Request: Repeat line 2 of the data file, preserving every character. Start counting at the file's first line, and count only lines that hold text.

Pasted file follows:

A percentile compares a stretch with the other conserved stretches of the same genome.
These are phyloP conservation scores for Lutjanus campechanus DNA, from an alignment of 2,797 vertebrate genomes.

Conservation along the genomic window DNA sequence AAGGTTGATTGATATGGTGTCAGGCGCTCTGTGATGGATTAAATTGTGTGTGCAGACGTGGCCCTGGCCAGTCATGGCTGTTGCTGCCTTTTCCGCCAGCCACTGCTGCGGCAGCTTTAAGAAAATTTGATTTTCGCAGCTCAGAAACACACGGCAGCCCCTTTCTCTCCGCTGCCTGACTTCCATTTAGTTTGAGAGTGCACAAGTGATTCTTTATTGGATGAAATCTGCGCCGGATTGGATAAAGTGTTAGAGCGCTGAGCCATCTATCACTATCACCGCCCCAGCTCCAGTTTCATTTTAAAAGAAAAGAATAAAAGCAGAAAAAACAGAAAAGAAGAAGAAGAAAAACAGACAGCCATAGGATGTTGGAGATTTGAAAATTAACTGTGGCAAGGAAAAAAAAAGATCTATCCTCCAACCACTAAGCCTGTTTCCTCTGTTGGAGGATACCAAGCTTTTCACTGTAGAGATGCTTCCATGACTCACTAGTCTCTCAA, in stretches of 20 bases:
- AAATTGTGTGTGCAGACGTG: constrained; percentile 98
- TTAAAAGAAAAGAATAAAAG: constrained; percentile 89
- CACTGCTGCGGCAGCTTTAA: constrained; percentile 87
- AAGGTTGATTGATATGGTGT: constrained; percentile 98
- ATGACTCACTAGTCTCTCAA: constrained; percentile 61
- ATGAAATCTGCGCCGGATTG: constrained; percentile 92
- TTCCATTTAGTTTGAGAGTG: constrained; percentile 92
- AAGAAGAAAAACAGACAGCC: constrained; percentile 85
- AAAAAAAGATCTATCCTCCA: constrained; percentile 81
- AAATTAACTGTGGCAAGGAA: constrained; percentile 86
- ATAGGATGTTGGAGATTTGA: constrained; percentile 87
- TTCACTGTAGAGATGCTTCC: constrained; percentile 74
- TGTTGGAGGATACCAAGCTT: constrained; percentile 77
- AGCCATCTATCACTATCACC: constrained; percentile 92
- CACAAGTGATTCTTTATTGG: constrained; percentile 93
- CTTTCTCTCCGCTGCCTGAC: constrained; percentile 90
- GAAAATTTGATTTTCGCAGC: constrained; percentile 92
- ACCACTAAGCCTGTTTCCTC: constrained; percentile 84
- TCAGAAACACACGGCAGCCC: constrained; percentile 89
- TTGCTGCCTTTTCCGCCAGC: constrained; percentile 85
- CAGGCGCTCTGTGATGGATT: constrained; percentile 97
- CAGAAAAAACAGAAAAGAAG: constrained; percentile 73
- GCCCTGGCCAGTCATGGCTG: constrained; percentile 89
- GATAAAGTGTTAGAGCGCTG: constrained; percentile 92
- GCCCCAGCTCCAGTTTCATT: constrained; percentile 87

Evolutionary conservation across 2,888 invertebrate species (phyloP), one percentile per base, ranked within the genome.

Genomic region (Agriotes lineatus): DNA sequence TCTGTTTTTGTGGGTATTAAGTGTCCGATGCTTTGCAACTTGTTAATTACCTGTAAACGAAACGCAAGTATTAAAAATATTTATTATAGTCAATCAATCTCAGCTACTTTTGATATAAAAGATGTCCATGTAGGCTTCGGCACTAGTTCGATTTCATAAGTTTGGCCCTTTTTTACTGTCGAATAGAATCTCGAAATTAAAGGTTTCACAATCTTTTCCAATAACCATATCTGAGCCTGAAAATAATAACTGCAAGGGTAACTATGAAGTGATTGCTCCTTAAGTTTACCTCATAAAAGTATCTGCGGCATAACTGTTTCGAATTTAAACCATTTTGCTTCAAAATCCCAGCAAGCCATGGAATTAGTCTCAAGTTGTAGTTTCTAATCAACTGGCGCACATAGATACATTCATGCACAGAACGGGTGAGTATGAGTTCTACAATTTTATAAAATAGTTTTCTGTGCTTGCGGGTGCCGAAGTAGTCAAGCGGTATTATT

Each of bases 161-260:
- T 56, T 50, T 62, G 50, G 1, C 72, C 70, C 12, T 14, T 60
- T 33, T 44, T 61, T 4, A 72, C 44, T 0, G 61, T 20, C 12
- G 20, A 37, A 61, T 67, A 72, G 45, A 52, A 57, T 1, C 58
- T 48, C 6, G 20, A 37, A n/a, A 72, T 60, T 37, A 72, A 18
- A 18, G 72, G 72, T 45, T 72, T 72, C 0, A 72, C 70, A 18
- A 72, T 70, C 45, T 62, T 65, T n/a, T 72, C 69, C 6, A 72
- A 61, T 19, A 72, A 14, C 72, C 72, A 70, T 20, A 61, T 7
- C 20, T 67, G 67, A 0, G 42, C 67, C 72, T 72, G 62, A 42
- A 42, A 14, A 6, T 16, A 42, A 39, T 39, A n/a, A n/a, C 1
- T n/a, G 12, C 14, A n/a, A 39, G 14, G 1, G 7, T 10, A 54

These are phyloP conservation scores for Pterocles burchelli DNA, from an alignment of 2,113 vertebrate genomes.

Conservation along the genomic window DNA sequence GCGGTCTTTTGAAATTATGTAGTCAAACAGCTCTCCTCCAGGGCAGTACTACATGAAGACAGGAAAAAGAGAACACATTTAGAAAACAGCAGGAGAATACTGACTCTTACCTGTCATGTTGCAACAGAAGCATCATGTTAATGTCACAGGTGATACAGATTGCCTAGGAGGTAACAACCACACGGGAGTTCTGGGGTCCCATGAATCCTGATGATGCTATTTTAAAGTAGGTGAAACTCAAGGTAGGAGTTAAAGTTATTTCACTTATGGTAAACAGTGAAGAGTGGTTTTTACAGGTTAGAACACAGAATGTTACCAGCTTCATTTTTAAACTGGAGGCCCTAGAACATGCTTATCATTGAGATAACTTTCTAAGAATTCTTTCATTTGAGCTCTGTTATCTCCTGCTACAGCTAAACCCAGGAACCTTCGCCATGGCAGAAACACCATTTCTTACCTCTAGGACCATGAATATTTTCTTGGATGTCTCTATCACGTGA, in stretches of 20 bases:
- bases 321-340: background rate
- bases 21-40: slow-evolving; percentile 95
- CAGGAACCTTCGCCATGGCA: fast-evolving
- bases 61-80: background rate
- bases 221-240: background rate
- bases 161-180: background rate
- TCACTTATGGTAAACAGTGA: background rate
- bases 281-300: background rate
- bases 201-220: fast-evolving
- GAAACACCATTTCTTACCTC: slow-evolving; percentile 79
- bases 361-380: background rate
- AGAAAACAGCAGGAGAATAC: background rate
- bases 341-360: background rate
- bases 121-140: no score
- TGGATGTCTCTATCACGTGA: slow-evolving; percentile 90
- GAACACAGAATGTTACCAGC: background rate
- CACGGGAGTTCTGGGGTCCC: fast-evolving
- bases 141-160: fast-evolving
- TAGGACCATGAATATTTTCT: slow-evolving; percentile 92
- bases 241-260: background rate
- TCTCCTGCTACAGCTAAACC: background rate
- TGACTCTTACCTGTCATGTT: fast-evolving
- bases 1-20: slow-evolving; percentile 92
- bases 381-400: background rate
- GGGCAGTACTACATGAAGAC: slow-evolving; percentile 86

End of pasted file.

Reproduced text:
These are phyloP conservation scores for Lutjanus campechanus DNA, from an alignment of 2,797 vertebrate genomes.